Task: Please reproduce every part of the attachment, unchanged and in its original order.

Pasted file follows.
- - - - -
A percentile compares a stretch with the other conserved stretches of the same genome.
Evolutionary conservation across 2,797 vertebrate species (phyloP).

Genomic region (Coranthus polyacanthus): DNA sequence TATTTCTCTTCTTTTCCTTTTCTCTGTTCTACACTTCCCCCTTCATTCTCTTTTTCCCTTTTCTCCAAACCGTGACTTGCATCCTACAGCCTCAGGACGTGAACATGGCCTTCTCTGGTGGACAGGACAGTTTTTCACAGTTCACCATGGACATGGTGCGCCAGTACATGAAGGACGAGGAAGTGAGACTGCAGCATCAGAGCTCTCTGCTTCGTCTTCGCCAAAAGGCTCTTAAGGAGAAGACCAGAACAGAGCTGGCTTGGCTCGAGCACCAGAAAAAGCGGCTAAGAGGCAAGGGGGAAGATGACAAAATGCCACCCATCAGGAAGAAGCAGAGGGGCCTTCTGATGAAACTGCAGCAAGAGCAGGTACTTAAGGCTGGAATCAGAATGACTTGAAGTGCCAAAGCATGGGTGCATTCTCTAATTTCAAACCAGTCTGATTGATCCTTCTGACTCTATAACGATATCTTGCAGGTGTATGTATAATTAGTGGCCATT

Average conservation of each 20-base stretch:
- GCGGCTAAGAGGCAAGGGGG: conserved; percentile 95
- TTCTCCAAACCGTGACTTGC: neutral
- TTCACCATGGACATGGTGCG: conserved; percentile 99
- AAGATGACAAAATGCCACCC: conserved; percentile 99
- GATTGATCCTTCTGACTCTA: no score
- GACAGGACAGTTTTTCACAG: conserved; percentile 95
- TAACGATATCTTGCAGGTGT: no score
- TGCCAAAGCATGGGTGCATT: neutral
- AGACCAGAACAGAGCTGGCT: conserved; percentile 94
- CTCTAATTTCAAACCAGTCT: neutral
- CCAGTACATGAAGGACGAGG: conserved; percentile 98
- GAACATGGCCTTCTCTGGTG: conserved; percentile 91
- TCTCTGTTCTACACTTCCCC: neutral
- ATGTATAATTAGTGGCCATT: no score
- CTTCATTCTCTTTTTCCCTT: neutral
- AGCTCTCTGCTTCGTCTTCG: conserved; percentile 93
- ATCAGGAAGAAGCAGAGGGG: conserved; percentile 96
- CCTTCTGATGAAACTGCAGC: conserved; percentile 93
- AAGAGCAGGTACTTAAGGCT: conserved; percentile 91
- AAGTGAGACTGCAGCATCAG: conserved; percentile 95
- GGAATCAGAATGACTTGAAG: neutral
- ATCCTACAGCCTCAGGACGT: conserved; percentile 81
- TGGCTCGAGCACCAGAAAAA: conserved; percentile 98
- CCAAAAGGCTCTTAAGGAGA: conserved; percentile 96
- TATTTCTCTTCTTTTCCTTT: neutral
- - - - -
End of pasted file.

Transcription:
A percentile compares a stretch with the other conserved stretches of the same genome.
Evolutionary conservation across 2,797 vertebrate species (phyloP).

Genomic region (Coranthus polyacanthus): DNA sequence TATTTCTCTTCTTTTCCTTTTCTCTGTTCTACACTTCCCCCTTCATTCTCTTTTTCCCTTTTCTCCAAACCGTGACTTGCATCCTACAGCCTCAGGACGTGAACATGGCCTTCTCTGGTGGACAGGACAGTTTTTCACAGTTCACCATGGACATGGTGCGCCAGTACATGAAGGACGAGGAAGTGAGACTGCAGCATCAGAGCTCTCTGCTTCGTCTTCGCCAAAAGGCTCTTAAGGAGAAGACCAGAACAGAGCTGGCTTGGCTCGAGCACCAGAAAAAGCGGCTAAGAGGCAAGGGGGAAGATGACAAAATGCCACCCATCAGGAAGAAGCAGAGGGGCCTTCTGATGAAACTGCAGCAAGAGCAGGTACTTAAGGCTGGAATCAGAATGACTTGAAGTGCCAAAGCATGGGTGCATTCTCTAATTTCAAACCAGTCTGATTGATCCTTCTGACTCTATAACGATATCTTGCAGGTGTATGTATAATTAGTGGCCATT

Average conservation of each 20-base stretch:
- GCGGCTAAGAGGCAAGGGGG: conserved; percentile 95
- TTCTCCAAACCGTGACTTGC: neutral
- TTCACCATGGACATGGTGCG: conserved; percentile 99
- AAGATGACAAAATGCCACCC: conserved; percentile 99
- GATTGATCCTTCTGACTCTA: no score
- GACAGGACAGTTTTTCACAG: conserved; percentile 95
- TAACGATATCTTGCAGGTGT: no score
- TGCCAAAGCATGGGTGCATT: neutral
- AGACCAGAACAGAGCTGGCT: conserved; percentile 94
- CTCTAATTTCAAACCAGTCT: neutral
- CCAGTACATGAAGGACGAGG: conserved; percentile 98
- GAACATGGCCTTCTCTGGTG: conserved; percentile 91
- TCTCTGTTCTACACTTCCCC: neutral
- ATGTATAATTAGTGGCCATT: no score
- CTTCATTCTCTTTTTCCCTT: neutral
- AGCTCTCTGCTTCGTCTTCG: conserved; percentile 93
- ATCAGGAAGAAGCAGAGGGG: conserved; percentile 96
- CCTTCTGATGAAACTGCAGC: conserved; percentile 93
- AAGAGCAGGTACTTAAGGCT: conserved; percentile 91
- AAGTGAGACTGCAGCATCAG: conserved; percentile 95
- GGAATCAGAATGACTTGAAG: neutral
- ATCCTACAGCCTCAGGACGT: conserved; percentile 81
- TGGCTCGAGCACCAGAAAAA: conserved; percentile 98
- CCAAAAGGCTCTTAAGGAGA: conserved; percentile 96
- TATTTCTCTTCTTTTCCTTT: neutral